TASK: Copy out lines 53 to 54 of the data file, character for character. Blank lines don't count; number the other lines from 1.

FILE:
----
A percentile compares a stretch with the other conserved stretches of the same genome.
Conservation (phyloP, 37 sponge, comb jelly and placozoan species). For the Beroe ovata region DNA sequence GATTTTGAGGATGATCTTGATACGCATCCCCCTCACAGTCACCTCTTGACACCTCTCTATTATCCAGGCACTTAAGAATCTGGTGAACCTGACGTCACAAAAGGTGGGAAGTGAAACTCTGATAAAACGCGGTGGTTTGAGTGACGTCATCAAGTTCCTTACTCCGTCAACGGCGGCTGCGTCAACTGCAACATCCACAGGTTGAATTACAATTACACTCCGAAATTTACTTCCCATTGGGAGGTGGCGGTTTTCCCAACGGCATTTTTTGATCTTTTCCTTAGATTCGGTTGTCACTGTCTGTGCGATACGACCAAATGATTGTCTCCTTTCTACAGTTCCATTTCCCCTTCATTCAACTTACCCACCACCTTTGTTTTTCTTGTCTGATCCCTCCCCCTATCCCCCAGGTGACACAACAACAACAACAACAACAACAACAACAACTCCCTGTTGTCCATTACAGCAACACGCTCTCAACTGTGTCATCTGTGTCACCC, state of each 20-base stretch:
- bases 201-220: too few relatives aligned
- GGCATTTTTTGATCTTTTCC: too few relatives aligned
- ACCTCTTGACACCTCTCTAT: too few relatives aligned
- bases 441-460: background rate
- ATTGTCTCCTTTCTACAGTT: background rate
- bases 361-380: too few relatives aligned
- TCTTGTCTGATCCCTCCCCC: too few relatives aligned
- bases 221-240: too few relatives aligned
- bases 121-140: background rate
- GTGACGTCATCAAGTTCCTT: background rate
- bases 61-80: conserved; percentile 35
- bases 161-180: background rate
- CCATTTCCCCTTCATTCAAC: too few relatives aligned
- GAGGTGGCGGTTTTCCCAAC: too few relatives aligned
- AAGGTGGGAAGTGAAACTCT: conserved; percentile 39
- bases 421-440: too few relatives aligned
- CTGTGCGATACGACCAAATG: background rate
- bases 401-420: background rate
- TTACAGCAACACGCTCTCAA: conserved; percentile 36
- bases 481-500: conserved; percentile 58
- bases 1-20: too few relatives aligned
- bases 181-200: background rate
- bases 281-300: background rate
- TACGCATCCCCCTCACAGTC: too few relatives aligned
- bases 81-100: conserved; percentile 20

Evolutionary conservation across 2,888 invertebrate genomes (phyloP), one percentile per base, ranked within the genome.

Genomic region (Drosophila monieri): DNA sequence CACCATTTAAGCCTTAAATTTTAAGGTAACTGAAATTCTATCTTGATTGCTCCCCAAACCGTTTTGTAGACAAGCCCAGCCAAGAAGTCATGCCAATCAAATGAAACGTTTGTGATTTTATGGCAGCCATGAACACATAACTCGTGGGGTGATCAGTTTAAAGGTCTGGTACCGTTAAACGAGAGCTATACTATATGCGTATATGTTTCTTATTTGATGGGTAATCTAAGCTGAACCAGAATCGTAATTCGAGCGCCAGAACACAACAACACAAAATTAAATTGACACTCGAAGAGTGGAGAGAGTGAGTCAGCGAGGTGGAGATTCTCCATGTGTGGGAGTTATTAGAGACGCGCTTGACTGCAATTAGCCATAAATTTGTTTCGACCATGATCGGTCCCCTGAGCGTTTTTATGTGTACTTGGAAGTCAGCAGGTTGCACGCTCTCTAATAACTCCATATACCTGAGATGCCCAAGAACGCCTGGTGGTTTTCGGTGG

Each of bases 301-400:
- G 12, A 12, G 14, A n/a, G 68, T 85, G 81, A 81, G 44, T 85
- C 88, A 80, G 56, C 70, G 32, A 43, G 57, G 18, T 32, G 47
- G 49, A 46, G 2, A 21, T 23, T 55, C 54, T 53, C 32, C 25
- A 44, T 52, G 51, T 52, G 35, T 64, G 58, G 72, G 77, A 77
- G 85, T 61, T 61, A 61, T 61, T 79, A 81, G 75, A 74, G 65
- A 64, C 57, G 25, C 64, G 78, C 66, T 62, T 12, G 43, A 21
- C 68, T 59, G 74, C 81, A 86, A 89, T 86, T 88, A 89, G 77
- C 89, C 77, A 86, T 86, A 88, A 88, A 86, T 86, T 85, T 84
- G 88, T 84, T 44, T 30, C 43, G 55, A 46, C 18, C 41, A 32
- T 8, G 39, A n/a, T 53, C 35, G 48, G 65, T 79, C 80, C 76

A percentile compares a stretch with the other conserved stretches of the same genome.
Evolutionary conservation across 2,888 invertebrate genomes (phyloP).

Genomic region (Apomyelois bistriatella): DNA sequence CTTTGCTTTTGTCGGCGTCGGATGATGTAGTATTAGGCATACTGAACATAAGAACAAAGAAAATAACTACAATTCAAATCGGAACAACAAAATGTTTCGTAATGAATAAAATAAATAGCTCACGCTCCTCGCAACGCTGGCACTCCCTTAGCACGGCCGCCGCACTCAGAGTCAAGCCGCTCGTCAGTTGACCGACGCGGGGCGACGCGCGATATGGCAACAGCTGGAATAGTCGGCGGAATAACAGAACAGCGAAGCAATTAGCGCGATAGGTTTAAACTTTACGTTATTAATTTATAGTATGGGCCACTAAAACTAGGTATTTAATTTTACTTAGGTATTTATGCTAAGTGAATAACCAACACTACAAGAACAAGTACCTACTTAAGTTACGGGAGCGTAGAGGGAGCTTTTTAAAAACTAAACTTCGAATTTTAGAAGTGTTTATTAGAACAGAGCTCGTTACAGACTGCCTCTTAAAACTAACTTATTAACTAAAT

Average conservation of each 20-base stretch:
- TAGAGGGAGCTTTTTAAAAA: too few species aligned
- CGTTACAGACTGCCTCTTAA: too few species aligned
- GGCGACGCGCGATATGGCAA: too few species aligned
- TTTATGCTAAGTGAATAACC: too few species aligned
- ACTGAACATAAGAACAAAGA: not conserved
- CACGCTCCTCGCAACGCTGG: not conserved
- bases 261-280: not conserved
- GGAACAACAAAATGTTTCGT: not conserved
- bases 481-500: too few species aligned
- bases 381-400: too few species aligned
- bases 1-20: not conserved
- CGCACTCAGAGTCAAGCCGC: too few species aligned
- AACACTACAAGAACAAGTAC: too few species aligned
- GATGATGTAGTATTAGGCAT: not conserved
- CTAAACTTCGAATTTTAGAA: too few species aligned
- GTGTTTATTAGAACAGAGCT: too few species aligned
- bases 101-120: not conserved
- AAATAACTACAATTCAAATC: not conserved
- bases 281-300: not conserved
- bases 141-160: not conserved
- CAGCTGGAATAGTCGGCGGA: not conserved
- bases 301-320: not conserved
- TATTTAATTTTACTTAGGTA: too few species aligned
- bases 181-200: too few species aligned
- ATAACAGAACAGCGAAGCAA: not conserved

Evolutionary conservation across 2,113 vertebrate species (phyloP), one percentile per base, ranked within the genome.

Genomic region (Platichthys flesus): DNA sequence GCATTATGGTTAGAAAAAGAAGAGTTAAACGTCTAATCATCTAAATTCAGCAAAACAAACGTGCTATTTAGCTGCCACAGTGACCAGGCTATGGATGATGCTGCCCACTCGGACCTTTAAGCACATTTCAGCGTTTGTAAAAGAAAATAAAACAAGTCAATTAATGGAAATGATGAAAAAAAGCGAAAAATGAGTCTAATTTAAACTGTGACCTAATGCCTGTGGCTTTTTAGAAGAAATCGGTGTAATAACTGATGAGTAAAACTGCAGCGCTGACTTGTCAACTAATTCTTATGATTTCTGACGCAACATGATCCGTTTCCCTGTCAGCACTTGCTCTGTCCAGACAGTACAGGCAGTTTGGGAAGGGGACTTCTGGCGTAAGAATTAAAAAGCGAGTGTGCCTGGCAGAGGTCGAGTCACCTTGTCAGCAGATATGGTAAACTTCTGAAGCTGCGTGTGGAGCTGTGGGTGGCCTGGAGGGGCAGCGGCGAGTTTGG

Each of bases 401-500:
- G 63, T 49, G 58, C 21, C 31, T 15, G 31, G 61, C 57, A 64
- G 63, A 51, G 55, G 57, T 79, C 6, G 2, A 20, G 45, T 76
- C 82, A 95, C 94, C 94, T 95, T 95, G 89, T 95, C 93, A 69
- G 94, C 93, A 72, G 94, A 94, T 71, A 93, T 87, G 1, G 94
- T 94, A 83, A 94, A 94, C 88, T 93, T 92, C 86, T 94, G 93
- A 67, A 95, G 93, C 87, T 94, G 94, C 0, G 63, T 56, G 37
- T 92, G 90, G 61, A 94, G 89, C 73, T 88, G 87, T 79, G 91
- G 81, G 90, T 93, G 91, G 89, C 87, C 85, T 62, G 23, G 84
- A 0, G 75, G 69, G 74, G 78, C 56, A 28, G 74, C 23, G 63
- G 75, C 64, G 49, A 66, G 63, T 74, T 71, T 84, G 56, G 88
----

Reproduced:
- bases 481-500: too few species aligned
- bases 381-400: too few species aligned